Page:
In our work at Greenpeace and the Oakland Institute around access and control over natural resources, we face constant accusations of being anti-development or “Northern NGOs who care more for the trees”, despite working with communities around the world, from Cameroon, to China, to the Czech Republic.
The statistics tell the story: in some parts of the world, four times as many women as men die during floods; in some instances women are 14 times more likely to die during natural disasters than men.
The clamor of indigenous peoples for recognition of their ancestral lands resounded among the delegates of 195 countries at the climate summit taking place in the Peruvian capital. “I want my land…that’s where I live and eat, and it’s where my saintly grandparents lie,” Diana Ríos shouted with rage.
Rampant unsustainable logging in the southwest Pacific Island states of Papua New Guinea and Solomon Islands, where the majority of land is covered in tropical rainforest, is worsening hardship, human insecurity and conflict in rural communities.
Nabeel Rajab, president of the Bahrain Centre for Human Rights, an advocacy NGO, is facing criminal charges
for sending a tweet that said: “many Bahrain men who joined terrorism and ISIS have come from the security institutions and those institutions were the first ideological incubator”.
The key U.S. advocate of a proposal to create a multilateral body mandated to investigate allegations of political corruption says the idea is receiving significant interest from civil society, politicians and major business leaders.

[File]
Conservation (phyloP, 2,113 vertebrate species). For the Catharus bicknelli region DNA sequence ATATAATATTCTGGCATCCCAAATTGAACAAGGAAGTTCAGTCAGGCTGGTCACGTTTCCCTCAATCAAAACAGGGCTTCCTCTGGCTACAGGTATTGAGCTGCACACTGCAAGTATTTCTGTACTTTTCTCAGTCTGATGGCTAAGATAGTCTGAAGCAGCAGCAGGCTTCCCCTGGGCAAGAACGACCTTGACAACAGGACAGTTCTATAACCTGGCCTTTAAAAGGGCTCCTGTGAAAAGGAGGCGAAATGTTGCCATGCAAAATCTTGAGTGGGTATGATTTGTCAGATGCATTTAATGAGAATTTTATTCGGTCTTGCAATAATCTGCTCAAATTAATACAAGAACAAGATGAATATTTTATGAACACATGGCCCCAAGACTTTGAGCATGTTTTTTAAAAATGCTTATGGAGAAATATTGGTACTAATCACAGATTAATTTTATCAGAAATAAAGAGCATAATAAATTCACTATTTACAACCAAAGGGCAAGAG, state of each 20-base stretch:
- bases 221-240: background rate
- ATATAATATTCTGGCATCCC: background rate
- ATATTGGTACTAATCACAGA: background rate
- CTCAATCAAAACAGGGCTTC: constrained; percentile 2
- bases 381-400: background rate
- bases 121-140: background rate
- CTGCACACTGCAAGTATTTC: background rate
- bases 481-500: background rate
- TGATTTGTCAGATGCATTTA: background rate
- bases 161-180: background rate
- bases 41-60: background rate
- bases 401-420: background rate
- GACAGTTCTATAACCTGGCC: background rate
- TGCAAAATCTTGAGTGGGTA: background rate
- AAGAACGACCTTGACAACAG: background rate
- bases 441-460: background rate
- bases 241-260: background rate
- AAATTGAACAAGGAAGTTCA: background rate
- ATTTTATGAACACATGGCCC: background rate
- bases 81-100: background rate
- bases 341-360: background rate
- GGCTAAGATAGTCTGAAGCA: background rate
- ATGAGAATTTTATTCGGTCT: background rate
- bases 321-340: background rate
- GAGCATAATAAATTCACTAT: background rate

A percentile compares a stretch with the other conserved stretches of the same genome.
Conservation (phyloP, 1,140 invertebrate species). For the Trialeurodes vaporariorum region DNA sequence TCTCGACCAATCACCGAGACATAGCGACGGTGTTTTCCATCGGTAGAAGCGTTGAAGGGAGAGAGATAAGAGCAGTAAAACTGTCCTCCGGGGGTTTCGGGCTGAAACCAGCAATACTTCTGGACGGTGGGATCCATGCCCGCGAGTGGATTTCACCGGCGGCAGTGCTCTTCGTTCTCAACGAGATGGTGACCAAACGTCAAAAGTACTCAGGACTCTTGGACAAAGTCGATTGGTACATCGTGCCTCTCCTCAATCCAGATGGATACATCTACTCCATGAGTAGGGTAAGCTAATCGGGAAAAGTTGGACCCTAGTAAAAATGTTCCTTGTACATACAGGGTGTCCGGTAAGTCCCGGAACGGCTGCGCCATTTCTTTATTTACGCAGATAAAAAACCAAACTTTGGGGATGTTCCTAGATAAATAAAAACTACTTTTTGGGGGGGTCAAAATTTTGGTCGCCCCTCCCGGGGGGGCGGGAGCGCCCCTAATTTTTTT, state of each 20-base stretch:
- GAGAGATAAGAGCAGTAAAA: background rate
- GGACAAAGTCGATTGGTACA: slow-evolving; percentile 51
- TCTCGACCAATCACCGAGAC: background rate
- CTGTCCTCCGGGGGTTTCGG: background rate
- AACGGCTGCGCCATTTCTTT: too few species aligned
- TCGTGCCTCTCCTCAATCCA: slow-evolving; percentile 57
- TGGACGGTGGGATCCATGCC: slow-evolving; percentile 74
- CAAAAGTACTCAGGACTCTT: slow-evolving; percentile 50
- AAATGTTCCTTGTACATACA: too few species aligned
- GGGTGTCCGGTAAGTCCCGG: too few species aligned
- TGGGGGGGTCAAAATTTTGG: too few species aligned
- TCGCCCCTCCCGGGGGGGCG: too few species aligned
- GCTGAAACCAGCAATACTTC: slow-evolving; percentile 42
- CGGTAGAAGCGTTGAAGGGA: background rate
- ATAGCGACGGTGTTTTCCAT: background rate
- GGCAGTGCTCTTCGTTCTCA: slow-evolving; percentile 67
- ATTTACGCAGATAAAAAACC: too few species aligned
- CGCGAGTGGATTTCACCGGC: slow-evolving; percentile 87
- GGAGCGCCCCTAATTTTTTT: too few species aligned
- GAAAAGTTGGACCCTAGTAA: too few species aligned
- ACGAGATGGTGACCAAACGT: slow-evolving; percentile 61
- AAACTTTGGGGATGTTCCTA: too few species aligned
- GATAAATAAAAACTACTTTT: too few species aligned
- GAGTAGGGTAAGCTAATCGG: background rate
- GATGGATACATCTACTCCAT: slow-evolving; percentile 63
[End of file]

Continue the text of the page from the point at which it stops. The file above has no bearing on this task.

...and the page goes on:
Disregarding the rights of indigenous people to their traditional lands is costing companies millions of dollars each year, and costing communities themselves their lives.
Lawmakers here are urging President Barack Obama to put transparency in the extractives sector at the centre of an upcoming trip to Myanmar.
Civil society groups are split over a decision by the U.S. government to waive sanctions on Myanmar’s timber sector for one year.
For the first time, nearly 1,300 U.S. companies have filed reports on whether the products they manufacture or sell are made with minerals that have bankrolled conflict in the Great Lakes region of central Africa.
The United States’ second-highest court has upheld most of a landmark U.S. law requiring companies to ascertain and publicly disclose whether proceeds from minerals used to manufacture their products may be funding conflict in central Africa.
Indigenous leaders are warning of increased violence in the fight to save their dwindling forests and ecosystems from extractive companies.
Major manufacturing and business groups on Tuesday urged a court here to roll back a new U.S. regulation that would soon require major manufacturers to ensure that their global supply chains are free of minerals used to fund violence in the Great Lakes region of central Africa.
Countries in Africa’s Great Lakes region are moving too slowly on an international plan to certify the sourcing of “conflict minerals”, researchers here are warning, a failure that could threaten the entire certification process.
A U.S. federal judge has upheld a key regulatory provision aimed at ensuring that the profits from products mined in central Africa are not used to benefit armed groups, particularly in the Democratic Republic of Congo (DRC).